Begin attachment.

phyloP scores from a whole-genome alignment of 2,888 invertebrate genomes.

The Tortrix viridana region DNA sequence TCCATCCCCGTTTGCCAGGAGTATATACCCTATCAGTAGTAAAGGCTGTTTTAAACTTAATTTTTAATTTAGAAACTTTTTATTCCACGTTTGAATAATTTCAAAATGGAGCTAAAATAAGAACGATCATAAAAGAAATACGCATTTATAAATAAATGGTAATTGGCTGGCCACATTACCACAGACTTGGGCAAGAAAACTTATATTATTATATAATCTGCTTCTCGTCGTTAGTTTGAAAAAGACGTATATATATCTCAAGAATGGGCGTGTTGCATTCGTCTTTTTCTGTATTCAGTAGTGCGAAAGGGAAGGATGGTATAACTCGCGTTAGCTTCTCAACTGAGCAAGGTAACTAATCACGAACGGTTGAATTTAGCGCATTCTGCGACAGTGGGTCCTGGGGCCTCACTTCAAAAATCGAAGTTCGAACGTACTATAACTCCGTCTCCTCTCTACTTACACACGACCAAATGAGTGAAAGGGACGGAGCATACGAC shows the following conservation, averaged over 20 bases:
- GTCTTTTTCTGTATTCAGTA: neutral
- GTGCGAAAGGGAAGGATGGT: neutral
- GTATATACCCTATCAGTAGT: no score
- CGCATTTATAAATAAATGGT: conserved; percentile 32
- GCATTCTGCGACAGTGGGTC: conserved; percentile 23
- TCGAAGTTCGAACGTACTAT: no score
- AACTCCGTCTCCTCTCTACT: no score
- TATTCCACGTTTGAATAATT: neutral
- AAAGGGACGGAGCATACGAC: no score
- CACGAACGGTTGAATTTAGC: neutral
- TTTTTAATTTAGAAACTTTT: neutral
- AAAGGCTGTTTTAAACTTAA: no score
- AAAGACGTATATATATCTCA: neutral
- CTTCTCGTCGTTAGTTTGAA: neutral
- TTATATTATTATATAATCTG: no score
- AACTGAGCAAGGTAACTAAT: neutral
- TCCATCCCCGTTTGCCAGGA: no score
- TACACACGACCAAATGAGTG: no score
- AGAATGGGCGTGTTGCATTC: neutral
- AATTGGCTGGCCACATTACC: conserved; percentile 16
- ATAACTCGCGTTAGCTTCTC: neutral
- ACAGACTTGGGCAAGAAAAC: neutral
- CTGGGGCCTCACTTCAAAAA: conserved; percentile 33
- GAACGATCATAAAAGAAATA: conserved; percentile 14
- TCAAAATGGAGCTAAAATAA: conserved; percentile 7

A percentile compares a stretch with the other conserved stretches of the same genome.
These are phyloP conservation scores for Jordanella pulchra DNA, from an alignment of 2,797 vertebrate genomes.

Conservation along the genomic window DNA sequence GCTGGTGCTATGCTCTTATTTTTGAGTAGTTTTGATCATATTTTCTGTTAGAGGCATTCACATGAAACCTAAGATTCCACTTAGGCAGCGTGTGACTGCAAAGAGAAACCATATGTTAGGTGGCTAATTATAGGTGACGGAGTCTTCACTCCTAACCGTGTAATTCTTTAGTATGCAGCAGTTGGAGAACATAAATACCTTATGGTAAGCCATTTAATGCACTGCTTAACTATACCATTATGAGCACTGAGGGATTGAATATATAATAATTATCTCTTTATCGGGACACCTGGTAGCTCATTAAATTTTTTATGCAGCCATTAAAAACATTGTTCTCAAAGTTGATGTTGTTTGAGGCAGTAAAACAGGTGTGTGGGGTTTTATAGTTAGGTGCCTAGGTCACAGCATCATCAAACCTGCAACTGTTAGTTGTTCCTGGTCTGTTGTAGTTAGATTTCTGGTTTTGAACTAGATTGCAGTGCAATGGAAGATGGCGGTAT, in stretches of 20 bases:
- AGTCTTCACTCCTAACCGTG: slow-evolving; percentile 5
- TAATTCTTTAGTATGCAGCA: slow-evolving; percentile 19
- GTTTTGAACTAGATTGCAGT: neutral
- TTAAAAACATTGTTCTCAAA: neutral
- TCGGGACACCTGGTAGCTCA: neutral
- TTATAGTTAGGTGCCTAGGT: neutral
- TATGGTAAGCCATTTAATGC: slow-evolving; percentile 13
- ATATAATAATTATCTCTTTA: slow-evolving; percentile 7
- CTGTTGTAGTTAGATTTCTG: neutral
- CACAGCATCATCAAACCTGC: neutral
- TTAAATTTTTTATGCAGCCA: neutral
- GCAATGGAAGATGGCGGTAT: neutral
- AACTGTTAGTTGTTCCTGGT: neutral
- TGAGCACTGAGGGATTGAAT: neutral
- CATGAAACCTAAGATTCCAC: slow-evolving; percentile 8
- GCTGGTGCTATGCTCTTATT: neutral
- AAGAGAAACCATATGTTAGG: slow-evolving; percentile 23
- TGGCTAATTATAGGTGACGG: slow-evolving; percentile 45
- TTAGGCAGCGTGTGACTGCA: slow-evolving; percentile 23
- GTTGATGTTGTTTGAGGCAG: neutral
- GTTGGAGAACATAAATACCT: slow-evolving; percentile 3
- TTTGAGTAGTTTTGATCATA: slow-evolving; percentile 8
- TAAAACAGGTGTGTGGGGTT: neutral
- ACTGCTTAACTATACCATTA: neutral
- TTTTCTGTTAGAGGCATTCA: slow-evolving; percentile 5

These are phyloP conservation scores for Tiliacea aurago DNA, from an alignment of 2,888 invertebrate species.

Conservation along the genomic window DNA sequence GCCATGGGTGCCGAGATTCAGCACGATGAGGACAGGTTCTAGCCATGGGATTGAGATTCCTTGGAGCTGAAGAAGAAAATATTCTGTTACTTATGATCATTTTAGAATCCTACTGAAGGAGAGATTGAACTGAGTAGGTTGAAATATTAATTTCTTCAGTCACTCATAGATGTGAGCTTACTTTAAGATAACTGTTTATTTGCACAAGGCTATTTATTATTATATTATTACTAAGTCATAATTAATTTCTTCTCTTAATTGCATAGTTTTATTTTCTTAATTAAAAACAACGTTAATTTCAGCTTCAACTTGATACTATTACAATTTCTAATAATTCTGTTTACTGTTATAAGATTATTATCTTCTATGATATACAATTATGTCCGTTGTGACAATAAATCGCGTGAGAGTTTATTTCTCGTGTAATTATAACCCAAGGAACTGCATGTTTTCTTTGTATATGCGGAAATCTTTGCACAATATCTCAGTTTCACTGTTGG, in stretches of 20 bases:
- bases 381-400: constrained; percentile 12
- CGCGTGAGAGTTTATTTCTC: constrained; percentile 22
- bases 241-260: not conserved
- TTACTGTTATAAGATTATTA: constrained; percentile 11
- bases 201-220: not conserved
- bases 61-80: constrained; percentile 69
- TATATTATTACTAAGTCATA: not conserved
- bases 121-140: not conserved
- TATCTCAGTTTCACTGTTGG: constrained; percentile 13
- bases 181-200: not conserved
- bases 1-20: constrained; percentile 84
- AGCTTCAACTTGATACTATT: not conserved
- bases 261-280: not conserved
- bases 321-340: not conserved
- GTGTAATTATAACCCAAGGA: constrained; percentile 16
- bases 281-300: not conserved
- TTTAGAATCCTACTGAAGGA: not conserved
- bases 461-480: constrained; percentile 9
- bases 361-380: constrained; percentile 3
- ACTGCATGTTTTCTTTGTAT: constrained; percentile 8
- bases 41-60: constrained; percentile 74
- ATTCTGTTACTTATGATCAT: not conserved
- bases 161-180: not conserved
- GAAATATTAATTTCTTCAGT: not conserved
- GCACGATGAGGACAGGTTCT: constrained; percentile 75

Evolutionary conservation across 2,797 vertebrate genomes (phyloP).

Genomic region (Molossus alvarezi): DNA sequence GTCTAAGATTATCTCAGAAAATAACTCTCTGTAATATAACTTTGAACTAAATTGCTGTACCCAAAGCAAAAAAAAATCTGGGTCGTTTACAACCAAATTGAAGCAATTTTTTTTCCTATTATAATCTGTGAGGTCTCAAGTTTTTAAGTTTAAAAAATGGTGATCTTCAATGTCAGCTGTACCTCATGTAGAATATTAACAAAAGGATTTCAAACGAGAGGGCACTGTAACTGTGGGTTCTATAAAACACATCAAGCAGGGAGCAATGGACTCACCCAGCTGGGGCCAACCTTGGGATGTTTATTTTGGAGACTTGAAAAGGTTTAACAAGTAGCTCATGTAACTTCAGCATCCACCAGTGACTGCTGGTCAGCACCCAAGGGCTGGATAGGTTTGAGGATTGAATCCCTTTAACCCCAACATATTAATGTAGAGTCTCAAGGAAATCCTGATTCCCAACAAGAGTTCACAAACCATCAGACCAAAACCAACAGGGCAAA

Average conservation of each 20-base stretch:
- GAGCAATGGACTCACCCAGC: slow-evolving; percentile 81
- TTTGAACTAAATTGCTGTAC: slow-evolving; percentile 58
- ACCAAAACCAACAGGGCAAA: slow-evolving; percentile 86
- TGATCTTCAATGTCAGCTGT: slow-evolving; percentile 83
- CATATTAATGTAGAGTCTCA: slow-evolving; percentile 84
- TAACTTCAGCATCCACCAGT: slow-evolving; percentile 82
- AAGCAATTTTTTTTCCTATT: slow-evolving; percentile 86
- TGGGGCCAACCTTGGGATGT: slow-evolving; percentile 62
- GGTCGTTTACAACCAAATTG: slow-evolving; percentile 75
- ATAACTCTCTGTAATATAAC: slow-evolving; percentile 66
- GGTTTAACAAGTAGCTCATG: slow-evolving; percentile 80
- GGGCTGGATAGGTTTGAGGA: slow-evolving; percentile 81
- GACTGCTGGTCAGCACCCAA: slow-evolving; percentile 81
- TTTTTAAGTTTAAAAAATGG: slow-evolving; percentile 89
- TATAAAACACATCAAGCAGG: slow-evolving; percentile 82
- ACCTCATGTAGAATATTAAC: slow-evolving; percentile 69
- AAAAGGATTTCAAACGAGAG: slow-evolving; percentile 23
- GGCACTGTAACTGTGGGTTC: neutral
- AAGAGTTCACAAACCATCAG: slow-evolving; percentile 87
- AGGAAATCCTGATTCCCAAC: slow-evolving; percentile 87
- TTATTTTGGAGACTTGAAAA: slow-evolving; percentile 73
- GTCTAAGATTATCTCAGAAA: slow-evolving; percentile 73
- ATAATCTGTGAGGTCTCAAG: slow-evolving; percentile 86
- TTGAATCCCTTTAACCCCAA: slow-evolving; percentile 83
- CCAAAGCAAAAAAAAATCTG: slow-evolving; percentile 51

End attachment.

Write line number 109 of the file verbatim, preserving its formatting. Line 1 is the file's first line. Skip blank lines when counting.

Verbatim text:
- TTGAATCCCTTTAACCCCAA: slow-evolving; percentile 83